Belarus is clamping down on opposition groups and granting police sweeping new powers, including the right to forcefully disperse silent protests and break into offices and homes.
The measures, passed in a closed session of parliament and published Thursday on a government website, come as anger and dissent grown in the autocratic country of 10 million over an economic crisis in which the Belarusian ruble has lost one-third of its value since spring.
Under the new measures, political and civil-society groups are banned from receiving foreign assistance and from holding money in foreign banks. They also give police the authority to forcefully break up silent protests _ in which demonstrators do not shout slogans or display any banners _ that have become popular as police have taken a harsh line against other types of demonstrations.
The security police, which use the Soviet-era acronym KGB, are also now authorized to break into residences and offices.
"The changes significantly widen the powers of the special services, make them uncontrollable and for all practical purposes above the law," said Valentin Stefanovich, a representative of the Vesna human rights organization.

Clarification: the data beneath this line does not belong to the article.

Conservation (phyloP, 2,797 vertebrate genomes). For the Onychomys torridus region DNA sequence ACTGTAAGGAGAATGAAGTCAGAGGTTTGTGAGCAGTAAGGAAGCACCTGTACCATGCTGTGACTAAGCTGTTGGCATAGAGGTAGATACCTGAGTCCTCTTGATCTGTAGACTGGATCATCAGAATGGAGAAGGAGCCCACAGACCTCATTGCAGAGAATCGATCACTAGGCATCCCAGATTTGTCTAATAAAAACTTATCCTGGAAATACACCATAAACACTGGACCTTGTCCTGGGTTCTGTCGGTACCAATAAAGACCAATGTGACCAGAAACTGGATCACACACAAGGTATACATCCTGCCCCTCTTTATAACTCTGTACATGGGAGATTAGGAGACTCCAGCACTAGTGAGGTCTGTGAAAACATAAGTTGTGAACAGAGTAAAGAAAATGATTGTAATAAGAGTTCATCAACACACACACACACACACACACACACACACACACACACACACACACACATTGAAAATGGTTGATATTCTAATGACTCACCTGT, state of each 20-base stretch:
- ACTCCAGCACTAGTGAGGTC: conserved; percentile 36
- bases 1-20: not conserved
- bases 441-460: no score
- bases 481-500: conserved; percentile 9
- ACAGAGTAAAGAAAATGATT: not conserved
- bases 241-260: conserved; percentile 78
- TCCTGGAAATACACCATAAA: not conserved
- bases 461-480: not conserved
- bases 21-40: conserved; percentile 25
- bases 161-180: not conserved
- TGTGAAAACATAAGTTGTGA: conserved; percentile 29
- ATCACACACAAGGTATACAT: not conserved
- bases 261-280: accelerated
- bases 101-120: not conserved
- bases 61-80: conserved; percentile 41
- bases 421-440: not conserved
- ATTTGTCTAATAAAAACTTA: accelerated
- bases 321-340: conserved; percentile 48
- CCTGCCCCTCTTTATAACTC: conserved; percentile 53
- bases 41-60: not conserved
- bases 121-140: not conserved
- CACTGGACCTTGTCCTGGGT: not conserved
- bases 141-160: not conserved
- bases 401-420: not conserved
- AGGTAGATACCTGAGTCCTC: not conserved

Authoritarian President Alexander Lukashenko, in office since 1994, has consistently suppressed opposition, cracked down on independent journalists and kept the country's broadcasters under tight state control.
Lukashenko was declared the overwhelming winner of an election last December that sparked a massive rally protesting alleged vote fraud. The rally was violently dispersed by riot police and seven of the nine candidates who opposed Lukashenko were arrested, along with some 700 other people. Two of the arrested candidates remain in prison, serving sentences of five to six years; another was released from prison this month.
The breakup of the rally, the arrests and the subsequent crackdown were all widely condemned by Western governments.
Lukashenko has kept much of Belarus' industry under state control, relying on cheap energy resources from Belarus' main sponsor and ally, Russia, to maintain a quasi-Soviet economy complete with a social safety net that helped boost his popularity among the working class and the elderly.
But the Russian subsidies have dwindled recently as Moscow has pushed for control over Belarus' most prized economic assets, such as oil refineries and chemical plants, in exchange for more loans.
As the economic deterioration drags on, discontent is growing.
"The authorities are terribly afraid of the possibility of unrest. They're making a bet on repression because no other instruments remain for them," said political analyst Alexander Klaskovsky.